Monday, September 3, 2012

Today was Labor Day.

Asia and I labored on around the neighborhood again as usual.

Well, I guess it's more a labor for me than I think it is for Asia. After all, I don't go begging or reminding her we need to get going, but she does me.

Oh, she's nice enough about it, discreet and all. She doesn't do much yapping or jumping up on me or anything radical at all. In fact, she doesn't ever do any of that, except sometimes slightly when the feat is accomplished.

Her coaxing me to the deed is much more subtle. She'll come in if I'm sitting at the computer and nudge my hand with her snout. I'll scratch her head and pat her body. After I quit, she'll crouch down and wait. If nothing happens, that is, I don't start putting on my tennis shoes or start searching for the radio or iPod, after ten or fifteen minutes she'll get up and go away for a few minutes. Pout Pretty soon, though, she'll be back again to repeat her procedure. If she hears me get up or move about, she'll be there at my side immediately, checking out whether I'm putting on my shoes and getting my hat on or not.

Asia might be a dog, a sight hound, but she isn't stupid.

Nothing particularly out of the ordinary happened on today's walk except the fact that more people were out strolling with their dogs today. When a person with a dog approaches or overtakes us, I gather Asia's leash so that if she gets growly at the approaching dog, I can lift her off her feet and disorient her somewhat. That helps. It seems to be working. She's getting better, and on this Labor Day she wasn't growly to any of the approaching doggies. Or me.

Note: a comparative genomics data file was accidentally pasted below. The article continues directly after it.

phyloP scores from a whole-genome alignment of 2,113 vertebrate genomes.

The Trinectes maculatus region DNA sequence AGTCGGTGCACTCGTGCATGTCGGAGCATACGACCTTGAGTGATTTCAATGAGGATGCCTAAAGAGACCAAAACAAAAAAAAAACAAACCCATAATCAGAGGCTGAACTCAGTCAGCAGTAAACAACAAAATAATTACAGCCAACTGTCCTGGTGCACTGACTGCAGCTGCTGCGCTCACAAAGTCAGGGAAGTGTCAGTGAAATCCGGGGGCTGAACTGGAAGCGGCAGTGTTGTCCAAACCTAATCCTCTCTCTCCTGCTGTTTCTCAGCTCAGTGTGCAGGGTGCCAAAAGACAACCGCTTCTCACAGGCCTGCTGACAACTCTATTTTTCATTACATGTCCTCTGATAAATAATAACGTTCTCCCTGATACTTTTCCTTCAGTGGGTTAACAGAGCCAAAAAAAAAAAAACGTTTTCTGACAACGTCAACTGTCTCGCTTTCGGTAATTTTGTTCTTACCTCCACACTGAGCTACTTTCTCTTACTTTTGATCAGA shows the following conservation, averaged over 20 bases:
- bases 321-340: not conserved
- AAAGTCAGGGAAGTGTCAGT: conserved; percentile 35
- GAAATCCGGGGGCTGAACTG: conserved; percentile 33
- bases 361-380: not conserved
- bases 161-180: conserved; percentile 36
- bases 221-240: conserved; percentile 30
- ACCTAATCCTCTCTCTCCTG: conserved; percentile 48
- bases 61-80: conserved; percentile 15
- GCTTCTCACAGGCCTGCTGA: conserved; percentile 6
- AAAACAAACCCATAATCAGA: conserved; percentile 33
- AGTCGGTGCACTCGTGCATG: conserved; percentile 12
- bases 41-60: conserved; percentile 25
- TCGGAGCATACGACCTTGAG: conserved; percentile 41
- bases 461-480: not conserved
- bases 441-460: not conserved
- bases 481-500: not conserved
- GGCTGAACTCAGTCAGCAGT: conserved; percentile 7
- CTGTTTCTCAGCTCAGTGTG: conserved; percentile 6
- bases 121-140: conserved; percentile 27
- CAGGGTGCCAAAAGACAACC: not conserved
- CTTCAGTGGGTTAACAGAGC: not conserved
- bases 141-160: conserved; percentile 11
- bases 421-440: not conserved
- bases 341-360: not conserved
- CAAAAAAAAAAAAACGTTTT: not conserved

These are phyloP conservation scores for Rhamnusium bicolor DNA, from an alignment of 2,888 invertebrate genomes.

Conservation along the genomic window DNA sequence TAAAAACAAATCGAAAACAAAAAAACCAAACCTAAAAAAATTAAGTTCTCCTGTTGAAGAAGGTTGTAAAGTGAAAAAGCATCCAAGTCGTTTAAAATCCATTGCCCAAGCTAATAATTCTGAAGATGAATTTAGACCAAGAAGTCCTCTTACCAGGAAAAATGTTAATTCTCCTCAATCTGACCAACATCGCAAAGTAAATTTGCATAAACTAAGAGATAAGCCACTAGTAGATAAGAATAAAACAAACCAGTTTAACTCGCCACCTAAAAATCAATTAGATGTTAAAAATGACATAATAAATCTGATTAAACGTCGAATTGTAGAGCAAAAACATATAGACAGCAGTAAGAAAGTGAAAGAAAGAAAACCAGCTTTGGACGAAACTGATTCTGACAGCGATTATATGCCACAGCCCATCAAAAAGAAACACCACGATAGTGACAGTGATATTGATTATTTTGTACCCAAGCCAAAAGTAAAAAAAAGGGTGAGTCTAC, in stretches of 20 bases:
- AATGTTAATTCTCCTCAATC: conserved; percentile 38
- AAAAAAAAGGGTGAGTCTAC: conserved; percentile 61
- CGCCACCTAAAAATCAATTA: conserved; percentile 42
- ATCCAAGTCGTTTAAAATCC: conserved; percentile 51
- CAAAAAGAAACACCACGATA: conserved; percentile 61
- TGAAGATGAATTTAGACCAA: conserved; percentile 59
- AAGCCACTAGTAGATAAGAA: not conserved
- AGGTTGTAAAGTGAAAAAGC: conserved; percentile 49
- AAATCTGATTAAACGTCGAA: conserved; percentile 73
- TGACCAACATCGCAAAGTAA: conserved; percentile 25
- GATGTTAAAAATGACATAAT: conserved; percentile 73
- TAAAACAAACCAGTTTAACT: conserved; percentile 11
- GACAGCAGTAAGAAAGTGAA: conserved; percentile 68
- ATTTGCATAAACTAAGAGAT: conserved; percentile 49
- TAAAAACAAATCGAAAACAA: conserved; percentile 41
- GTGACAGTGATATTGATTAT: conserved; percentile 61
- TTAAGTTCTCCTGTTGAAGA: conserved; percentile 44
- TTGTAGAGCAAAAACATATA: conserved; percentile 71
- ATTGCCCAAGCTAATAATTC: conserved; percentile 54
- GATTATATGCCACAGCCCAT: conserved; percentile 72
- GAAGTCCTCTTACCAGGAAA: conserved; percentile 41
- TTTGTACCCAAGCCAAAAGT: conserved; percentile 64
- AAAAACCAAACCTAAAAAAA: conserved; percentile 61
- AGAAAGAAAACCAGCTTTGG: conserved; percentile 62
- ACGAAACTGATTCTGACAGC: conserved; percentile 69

One feminist I read today asked some interesting questions. She asked could she be LDS and think that women should be ordained. Could she be a Mormon and be disgusted that Joseph Smith pressured young girls and married women to marry him to receive their exaltations? Could she be LDS and actively embrace LGBT sisters and brothers? Could she be Mormon and blatantly disagree with decisions made by male leaders? Could she be LDS if she thought the LDS God didn't consider her equal, although she might be important?

These are some of the questions I might want to address in my upcoming work.


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